## Abstract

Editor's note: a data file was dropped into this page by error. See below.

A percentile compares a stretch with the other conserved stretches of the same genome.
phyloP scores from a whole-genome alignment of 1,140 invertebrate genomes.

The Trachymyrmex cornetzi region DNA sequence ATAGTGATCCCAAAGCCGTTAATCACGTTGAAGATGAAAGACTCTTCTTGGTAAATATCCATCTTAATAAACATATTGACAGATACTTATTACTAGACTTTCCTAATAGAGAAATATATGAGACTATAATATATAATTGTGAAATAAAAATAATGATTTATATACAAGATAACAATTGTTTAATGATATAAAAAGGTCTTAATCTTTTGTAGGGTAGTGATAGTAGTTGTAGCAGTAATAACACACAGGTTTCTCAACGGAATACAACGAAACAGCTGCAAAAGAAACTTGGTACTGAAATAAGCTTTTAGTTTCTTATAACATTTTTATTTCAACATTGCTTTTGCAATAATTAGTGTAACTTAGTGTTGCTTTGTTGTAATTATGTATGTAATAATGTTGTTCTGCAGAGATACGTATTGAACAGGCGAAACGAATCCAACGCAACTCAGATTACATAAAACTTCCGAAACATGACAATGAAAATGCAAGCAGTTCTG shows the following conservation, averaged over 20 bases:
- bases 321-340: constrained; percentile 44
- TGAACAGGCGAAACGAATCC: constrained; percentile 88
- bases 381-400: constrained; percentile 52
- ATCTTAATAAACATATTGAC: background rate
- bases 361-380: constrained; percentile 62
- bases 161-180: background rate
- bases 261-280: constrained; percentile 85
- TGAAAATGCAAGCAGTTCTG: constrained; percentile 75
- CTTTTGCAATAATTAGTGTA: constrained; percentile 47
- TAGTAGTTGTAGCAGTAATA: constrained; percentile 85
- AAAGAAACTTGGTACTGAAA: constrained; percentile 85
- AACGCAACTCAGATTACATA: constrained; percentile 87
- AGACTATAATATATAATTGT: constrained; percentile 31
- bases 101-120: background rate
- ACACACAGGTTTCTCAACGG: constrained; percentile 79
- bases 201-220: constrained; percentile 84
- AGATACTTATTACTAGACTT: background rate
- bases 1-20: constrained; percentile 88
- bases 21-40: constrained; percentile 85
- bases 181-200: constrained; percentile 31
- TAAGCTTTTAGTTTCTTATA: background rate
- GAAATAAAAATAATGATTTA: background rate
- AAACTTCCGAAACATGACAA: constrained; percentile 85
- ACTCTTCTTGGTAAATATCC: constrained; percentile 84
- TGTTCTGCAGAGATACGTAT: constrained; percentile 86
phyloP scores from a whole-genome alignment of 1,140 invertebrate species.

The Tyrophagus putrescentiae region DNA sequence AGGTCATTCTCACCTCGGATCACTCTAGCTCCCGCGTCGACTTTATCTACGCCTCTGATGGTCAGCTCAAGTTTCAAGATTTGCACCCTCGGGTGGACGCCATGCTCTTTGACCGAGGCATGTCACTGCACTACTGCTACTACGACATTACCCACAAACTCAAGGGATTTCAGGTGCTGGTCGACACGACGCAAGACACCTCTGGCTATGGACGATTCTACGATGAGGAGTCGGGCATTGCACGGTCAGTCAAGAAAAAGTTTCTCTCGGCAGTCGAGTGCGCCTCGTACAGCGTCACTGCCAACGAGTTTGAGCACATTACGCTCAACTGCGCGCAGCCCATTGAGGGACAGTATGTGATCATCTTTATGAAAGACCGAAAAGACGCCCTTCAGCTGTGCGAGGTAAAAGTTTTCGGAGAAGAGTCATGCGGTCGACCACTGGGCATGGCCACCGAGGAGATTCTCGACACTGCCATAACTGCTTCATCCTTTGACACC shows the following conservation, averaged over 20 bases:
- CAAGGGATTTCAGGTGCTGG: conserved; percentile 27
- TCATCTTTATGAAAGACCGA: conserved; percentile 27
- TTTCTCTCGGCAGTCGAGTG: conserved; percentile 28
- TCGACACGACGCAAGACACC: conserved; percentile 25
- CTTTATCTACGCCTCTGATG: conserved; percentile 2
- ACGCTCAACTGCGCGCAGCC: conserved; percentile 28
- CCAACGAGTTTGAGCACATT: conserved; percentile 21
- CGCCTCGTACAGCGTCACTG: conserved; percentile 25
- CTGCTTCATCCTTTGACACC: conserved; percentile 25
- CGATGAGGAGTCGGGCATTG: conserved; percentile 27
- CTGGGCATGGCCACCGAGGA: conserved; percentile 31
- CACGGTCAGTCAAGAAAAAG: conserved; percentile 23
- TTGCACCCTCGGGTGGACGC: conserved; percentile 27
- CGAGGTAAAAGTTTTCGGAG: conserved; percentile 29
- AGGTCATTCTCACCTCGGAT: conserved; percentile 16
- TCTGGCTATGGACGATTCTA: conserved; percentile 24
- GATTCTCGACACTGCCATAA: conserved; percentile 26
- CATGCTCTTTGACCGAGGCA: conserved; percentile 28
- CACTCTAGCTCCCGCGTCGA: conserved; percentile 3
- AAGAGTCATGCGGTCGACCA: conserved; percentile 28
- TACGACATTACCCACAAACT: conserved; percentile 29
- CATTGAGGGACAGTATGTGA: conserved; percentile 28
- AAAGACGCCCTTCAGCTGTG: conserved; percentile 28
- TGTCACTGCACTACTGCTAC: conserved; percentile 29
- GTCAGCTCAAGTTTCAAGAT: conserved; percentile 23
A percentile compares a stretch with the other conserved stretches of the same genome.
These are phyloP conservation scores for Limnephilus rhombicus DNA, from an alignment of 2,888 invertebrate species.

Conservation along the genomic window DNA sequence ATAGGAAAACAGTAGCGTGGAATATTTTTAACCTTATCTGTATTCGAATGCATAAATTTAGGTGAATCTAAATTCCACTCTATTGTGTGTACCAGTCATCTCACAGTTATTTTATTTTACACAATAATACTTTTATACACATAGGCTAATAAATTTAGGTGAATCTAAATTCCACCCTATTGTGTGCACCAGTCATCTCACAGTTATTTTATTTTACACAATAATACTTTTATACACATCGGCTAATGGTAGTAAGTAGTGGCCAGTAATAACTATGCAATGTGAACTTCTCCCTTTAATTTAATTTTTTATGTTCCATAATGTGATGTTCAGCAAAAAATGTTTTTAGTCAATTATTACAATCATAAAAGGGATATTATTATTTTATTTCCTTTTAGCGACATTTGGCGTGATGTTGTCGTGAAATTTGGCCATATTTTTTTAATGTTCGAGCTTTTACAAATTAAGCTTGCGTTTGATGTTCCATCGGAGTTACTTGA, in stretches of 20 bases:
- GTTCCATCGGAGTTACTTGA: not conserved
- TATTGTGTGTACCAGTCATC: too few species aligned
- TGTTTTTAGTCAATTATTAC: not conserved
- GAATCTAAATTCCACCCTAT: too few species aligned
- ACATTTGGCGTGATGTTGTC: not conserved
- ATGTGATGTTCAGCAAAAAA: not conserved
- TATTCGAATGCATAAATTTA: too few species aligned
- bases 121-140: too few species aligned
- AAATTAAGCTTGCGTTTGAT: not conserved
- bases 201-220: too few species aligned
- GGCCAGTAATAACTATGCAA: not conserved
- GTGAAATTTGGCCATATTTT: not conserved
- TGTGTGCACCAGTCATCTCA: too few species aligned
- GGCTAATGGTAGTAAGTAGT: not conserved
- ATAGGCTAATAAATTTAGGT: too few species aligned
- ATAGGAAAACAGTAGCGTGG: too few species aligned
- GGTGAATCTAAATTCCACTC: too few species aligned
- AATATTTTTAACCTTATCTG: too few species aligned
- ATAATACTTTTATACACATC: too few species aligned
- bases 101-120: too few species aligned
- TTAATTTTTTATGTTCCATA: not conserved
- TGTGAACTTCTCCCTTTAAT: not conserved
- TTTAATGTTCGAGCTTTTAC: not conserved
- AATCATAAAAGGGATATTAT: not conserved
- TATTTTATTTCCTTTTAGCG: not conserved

The properties of the static helium film covering a vertical, polished metal surface, at heights between 0$\cdot $4 and 1$\cdot $6 cm above bulk liquid and from 1$\cdot $2 to 3$\cdot $8 degrees K, have been re-investigated using an improved form of apparatus based on the optical method of Burge & Jackson (1951). The original calibration curve of the instrument was found to be incorrect by about 30%, and an entirely new one has been constructed in which the only assumption is that the refractive indices of film and bulk liquid are the same. At 2$\cdot $05 degrees K the film thickness d is given by d = k/H$^{1/z}$, where H is the height above bulk liquid, k = 3$\cdot $15 $\times $ 10$^{-6}$ cm and z = 2$\cdot $3. The value of z increases to about 2$\cdot $6 as the temperature falls to 1$\cdot $32 degrees K, but at temperatures below 2$\cdot $05 degrees K it varies slightly with height. The value of k varies little between 1$\cdot $2 and 3$\cdot $8 degrees K, and it has been shown that the film is essentially the same above and below the $\lambda $-point. This confirms the theories of the film which are based primarily on van der Waals's forces of attraction, and it seems clear that the existence of the film is not connected with the $\lambda $-phenomenon. Below the $\lambda $-point a thin layer of solid air on the metal surface increases the static film thickness enormously. Above the $\lambda $-point this phenomenon does not occur, but extreme temperature homogeneity is necessary in order that the film may form. The differences between these results and those of other investigations of the film are discussed.